- The Washington Times - Monday, December 11, 2006

It seems like a match made somewhere south of heaven — a conservative think tank in left-leaning Maryland.

But Eli Gold, founder and chairman of the Harbour League, says his group fills a void by promoting discourse on free-market issues and conservative views.

“You have Martin O’Malley as governor. It doesn’t get any more liberal than that,” said Mr. Gold, 31. “You need a conservative voice out there, and this is the way to do it.”

The league, which hosts a lecture series on topics including tax policy and education reform, will mark its first anniversary with a Jan. 10 dinner program at the Radisson Plaza Lord Baltimore Hotel. Former House Speaker Newt Gingrich, Georgia Republican, will be the featured speaker.

“We want to promote conservative thought, not just think about conservative thoughts,” said Mr. Eli, a Pikesville insurance broker who started the nonpartisan, nonprofit institution with Baltimore County lawyer Thomas P. Bernier. “We want to promote action among people who already think that way.”

Mr. Gold hopes the group someday will rival the Manhattan Institute for Policy Research, a conservative think tank in New York City that helped popularize market-oriented policies during the past quarter-century.

Liberal ideology has long dominated politics in Maryland, where registered Democrats outnumber Republicans nearly 2-to-1.

The country’s anti-Republican mood in last month’s election helped give the Maryland Democratic Party almost complete control of state government.

Gov. Robert L. Ehrlich Jr., the state’s first Republican governor in 36 years, lost re-election to Mr. O’Malley, a Democrat. And Delegate Peter Franchot, Montgomery County Democrat and one of the legislature’s most liberal lawmakers, won the race for comptroller.

Democrats won every other statewide office and expanded their majority in the General Assembly.

Mr. Ehrlich even lamented in a recent radio interview that his views were out of step with most Marylanders. “We got fired,” he said.

Still, conservative ideas — if nurtured — can take root in Maryland, said Harbour League board member Jeff Ferguson, an Annapolis business management consultant.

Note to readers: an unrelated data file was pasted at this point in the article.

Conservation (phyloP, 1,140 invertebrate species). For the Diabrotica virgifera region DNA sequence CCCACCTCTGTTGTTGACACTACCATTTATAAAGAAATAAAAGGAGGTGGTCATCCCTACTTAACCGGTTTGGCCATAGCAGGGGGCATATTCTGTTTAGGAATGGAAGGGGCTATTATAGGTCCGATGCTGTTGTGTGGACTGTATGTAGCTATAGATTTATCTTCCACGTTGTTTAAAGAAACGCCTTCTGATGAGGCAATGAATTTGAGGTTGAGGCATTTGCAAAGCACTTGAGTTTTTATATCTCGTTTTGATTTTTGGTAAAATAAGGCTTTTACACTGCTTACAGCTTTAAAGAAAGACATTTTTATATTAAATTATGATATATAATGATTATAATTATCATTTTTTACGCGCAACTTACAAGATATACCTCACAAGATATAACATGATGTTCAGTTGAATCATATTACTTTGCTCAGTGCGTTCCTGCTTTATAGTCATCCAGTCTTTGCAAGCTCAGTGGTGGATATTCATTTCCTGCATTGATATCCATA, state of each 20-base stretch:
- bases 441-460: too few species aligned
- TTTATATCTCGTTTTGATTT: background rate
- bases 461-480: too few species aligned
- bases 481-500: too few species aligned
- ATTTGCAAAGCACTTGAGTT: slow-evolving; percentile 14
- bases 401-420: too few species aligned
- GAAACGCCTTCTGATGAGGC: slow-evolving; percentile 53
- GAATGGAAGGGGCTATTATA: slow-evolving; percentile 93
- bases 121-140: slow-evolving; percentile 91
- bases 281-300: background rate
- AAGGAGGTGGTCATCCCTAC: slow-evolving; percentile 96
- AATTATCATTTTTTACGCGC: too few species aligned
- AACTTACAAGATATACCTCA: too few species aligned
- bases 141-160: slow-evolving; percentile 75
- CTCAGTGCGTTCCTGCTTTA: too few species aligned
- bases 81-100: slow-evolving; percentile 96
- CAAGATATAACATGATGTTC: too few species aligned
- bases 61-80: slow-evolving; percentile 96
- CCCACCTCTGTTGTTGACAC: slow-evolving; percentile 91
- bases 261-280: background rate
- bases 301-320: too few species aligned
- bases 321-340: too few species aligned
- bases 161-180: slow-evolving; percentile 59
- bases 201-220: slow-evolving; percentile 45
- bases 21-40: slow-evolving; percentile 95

“When people understand the conservative viewpoint, when they are exposed to it, I think they come to see that it makes sense,” he said. “We need more debate.”

Maryland is already home to several conservative think tanks, including the Calvert Institute for Policy Research, a Baltimore-based group dedicated to public policy based on free markets and personal responsibility.

Sean Dobson, deputy director of the liberal research and activist group Progressive Maryland, welcomes the Harbour League.

“Progressive Maryland looks forward to the Harbour League adding its voice to other conservative voices … to enrich the policy debate in our state,” he said.

The league has more than 100 members who regularly attend events, and the ranks are growing, said board members.

In its first year, Harbour League presented five speakers, including National Review senior editor Ramesh Ponnuru, economist Paul Hollander, syndicated columnist Michelle Malkin and Tony Blankley, editorial-page editor for The Washington Times.

Grover Norquist, president of Americans for Tax Reform and a Harbour League board member, also has addressed the group.

Mr. Norquist told The Times recently that the league is making great strides for such a young organization.

“If [Maryland] can be saved, Harbour League will be part of it,” he said.

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